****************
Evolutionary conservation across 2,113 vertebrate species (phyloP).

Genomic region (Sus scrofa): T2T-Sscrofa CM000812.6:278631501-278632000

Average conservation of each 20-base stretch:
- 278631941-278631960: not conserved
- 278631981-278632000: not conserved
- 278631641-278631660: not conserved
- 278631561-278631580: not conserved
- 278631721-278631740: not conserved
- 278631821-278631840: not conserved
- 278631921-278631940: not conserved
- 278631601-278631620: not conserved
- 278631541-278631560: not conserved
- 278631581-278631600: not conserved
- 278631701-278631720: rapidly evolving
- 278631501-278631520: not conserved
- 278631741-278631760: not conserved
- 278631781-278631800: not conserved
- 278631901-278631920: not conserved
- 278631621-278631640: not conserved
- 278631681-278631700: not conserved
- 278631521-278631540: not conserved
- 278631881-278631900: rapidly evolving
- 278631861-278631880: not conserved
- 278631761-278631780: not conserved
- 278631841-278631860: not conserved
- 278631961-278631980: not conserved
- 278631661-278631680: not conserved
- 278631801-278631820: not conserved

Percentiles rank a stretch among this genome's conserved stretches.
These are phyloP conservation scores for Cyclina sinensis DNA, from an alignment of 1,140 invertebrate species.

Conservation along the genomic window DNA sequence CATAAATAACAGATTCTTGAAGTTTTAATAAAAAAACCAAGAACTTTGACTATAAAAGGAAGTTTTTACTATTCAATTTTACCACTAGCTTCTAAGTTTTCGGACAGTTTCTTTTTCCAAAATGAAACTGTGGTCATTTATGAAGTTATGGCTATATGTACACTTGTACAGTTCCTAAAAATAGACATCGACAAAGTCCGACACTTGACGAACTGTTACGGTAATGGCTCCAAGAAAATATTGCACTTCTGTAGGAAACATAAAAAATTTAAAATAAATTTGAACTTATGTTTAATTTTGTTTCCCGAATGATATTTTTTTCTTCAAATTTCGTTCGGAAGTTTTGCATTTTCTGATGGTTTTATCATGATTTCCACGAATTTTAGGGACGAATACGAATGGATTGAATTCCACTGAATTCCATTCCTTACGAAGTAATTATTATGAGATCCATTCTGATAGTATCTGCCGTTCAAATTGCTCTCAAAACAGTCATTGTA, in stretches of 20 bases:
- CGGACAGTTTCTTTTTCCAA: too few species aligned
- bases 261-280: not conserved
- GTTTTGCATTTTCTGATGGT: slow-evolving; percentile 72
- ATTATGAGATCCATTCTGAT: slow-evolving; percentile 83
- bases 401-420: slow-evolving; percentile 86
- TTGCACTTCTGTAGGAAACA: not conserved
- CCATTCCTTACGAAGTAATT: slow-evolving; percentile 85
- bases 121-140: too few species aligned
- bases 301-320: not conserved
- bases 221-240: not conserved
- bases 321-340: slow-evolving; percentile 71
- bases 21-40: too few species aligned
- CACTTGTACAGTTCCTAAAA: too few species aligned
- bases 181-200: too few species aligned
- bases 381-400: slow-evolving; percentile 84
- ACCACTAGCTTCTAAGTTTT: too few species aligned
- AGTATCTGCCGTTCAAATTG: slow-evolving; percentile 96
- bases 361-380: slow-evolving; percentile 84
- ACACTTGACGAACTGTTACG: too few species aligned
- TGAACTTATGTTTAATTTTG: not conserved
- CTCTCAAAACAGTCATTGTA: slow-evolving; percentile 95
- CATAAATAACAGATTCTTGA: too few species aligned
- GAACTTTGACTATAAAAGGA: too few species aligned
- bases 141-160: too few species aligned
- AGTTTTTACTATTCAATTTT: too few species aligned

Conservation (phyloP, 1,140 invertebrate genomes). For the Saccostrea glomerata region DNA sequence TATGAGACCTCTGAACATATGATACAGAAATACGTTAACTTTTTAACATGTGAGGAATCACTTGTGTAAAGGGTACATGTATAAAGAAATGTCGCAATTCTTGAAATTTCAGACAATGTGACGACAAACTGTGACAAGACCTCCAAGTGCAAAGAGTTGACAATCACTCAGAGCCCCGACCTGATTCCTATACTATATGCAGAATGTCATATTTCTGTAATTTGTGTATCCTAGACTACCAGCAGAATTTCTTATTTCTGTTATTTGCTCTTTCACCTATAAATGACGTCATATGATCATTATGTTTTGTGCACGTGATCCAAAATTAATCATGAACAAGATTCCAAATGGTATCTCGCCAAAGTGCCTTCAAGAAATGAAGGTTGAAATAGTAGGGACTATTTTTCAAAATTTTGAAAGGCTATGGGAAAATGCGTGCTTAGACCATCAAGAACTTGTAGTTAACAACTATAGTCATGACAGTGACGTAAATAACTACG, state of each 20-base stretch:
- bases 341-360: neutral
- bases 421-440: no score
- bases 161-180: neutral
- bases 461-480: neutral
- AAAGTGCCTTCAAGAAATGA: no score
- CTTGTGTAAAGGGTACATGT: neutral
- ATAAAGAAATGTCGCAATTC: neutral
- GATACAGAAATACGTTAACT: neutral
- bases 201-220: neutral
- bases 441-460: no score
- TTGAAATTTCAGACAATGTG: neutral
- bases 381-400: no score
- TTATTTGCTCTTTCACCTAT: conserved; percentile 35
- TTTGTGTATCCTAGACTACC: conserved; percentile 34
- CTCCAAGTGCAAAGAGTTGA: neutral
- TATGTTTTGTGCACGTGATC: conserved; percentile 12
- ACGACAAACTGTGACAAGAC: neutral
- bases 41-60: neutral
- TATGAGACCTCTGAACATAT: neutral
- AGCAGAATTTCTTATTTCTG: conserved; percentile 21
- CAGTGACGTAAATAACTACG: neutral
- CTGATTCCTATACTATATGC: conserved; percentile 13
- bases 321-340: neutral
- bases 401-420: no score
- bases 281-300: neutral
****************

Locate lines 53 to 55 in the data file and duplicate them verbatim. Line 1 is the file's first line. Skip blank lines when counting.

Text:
- CATAAATAACAGATTCTTGA: too few species aligned
- GAACTTTGACTATAAAAGGA: too few species aligned
- bases 141-160: too few species aligned